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Perceptions of the neighbourhood environment and self rated health: a multilevel analysis of the Caerphilly Health and Social Needs Study

Poortinga, Wouter, Dunstan, Frank David John and Fone, David Lawrence 2007. Perceptions of the neighbourhood environment and self rated health: a multilevel analysis of the Caerphilly Health and Social Needs Study. BMC Public Health 7 , 285. 10.1186/1471-2458-7-285

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Abstract

Background In this study we examined whether (1) the neighbourhood aspects of access to amenities, neighbourhood quality, neighbourhood disorder, and neighbourhood social cohesion are associated with people's self rated health, (2) these health effects reflect differences in socio-demographic composition and/or neighbourhood deprivation, and (3) the associations with the different aspects of the neighbourhood environment vary between men and women. Methods Data from the cross-sectional Caerphilly Health and Social Needs Survey were analysed using multilevel modelling, with individuals nested within enumeration districts. In this study we used the responses of people under 75 years of age (n = 10,892). The response rate of this subgroup was 62.3%. All individual responses were geo-referenced to the 325 census enumeration districts of Caerphilly county borough. Results The neighbourhood attributes of poor access to amenities, poor neighbourhood quality, neighbourhood disorder, lack of social cohesion, and neighbourhood deprivation were associated with the reporting of poor health. These effects were attenuated when controlling for individual and collective socio-economic status. Lack of social cohesion significantly increased the odds of women reporting poor health, but did not increase the odds of men reporting poor health. In contrast, unemployment significantly affected men's health, but not women's health. Conclusion This study shows that different aspects of the neighbourhood environment are associated with people's self rated health, which may partly reflect the health impacts of neighbourhood socio-economic status. The findings further suggest that the social environment is more important for women's health, but that individual socio-economic status is more important for men's health.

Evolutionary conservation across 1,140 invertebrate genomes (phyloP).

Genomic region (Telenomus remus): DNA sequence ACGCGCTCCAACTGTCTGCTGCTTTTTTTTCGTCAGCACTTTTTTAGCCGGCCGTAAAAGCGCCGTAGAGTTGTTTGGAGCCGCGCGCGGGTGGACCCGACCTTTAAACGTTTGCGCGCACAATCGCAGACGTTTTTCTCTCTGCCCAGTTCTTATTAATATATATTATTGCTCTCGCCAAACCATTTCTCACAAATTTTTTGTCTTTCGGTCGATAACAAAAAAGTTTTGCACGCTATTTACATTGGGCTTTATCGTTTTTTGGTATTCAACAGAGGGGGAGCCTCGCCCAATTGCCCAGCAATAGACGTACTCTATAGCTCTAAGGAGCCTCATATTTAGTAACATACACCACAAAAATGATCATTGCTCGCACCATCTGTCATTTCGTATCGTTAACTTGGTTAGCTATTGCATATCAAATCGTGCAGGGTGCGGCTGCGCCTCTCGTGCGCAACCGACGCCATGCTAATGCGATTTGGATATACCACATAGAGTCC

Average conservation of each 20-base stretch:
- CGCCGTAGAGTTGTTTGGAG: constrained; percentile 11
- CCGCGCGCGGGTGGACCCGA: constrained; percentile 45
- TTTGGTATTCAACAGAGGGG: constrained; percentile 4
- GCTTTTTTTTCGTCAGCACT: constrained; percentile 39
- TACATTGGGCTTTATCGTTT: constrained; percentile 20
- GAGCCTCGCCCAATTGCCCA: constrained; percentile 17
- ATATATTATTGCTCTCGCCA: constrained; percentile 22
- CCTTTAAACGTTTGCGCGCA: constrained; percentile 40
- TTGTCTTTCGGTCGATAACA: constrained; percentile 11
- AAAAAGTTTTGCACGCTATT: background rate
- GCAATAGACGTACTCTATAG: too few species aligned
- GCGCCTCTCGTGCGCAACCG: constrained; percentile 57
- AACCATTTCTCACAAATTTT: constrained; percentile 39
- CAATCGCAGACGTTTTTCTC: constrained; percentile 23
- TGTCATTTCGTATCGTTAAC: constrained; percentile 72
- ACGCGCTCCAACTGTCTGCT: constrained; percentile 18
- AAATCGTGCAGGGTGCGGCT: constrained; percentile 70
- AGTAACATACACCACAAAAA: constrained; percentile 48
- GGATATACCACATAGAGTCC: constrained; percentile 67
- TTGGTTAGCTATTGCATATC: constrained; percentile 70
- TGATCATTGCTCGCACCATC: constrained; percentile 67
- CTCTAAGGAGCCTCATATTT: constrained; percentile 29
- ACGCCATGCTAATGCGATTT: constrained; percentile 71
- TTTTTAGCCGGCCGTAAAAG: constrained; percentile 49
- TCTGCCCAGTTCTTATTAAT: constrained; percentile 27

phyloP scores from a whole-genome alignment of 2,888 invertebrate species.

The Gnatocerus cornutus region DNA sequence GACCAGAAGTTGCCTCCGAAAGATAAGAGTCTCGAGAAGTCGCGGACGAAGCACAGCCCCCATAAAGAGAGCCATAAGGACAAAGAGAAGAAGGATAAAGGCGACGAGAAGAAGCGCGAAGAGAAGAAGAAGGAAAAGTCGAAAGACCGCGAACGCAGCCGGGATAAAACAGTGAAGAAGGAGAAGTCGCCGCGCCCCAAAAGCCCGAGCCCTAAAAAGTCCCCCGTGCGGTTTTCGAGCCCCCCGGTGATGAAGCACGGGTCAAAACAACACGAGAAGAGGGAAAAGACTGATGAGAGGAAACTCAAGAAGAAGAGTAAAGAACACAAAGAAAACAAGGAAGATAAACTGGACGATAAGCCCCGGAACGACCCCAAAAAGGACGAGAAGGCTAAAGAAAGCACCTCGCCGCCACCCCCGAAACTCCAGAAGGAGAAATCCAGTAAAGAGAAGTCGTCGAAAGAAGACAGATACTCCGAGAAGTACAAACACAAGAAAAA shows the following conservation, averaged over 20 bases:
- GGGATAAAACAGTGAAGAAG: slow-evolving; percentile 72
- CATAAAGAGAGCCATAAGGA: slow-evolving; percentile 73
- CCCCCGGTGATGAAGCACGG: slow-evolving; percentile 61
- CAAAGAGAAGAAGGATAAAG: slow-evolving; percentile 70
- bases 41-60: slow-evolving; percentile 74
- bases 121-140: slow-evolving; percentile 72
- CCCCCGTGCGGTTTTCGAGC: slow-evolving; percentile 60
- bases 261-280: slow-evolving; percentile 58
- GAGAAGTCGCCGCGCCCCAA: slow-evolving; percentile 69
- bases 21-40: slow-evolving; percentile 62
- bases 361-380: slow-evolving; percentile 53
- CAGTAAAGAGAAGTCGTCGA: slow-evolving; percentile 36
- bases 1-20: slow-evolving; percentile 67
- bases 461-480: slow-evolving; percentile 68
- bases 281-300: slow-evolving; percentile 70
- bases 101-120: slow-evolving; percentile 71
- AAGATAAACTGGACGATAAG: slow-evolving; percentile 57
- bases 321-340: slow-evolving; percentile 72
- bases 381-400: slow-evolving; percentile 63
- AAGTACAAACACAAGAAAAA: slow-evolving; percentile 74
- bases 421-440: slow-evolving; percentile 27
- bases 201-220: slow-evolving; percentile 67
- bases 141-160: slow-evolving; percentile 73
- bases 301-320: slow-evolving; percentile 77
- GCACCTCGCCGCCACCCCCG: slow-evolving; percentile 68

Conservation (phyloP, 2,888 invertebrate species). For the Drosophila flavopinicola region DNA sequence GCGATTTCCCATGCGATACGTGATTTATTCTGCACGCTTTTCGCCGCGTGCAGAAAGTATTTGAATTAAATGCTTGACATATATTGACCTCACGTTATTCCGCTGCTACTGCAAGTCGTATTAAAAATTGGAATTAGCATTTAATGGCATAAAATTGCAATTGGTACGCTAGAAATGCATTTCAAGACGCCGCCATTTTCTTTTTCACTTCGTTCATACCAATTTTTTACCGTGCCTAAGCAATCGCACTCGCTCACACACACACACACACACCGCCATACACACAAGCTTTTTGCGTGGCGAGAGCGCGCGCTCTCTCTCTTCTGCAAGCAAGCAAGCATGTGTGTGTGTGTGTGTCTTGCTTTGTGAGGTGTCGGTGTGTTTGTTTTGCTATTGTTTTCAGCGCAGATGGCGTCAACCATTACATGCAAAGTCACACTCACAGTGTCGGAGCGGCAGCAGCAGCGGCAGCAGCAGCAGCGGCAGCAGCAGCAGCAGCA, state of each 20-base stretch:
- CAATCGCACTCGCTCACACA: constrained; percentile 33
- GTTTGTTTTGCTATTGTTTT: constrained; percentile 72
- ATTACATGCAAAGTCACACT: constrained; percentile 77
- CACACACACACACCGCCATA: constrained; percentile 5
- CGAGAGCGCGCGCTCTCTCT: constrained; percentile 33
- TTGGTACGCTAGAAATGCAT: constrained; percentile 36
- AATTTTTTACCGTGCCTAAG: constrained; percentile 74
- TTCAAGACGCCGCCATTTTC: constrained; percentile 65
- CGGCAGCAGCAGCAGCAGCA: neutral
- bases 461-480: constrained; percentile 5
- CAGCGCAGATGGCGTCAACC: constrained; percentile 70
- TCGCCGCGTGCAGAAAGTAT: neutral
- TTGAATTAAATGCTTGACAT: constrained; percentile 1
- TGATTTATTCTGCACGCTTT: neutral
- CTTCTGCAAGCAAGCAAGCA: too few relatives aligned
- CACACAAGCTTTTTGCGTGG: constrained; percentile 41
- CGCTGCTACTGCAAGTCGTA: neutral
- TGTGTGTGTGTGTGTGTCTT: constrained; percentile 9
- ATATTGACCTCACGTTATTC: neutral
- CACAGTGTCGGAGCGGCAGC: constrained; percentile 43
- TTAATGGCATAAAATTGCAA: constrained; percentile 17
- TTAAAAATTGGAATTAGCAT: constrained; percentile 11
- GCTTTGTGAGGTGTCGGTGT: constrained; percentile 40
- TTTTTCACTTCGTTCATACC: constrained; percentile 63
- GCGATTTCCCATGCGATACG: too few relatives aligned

Item Type: Article
Status: Published
Schools: Architecture
Medicine
Subjects: R Medicine > RA Public aspects of medicine > RA0421 Public health. Hygiene. Preventive Medicine
Additional Information: "Research article"
Publisher: BioMed Central
ISSN: 1471-2458
Last Modified: 04 Jun 2017 02:08
URI: http://orca-mwe.cf.ac.uk/id/eprint/9511

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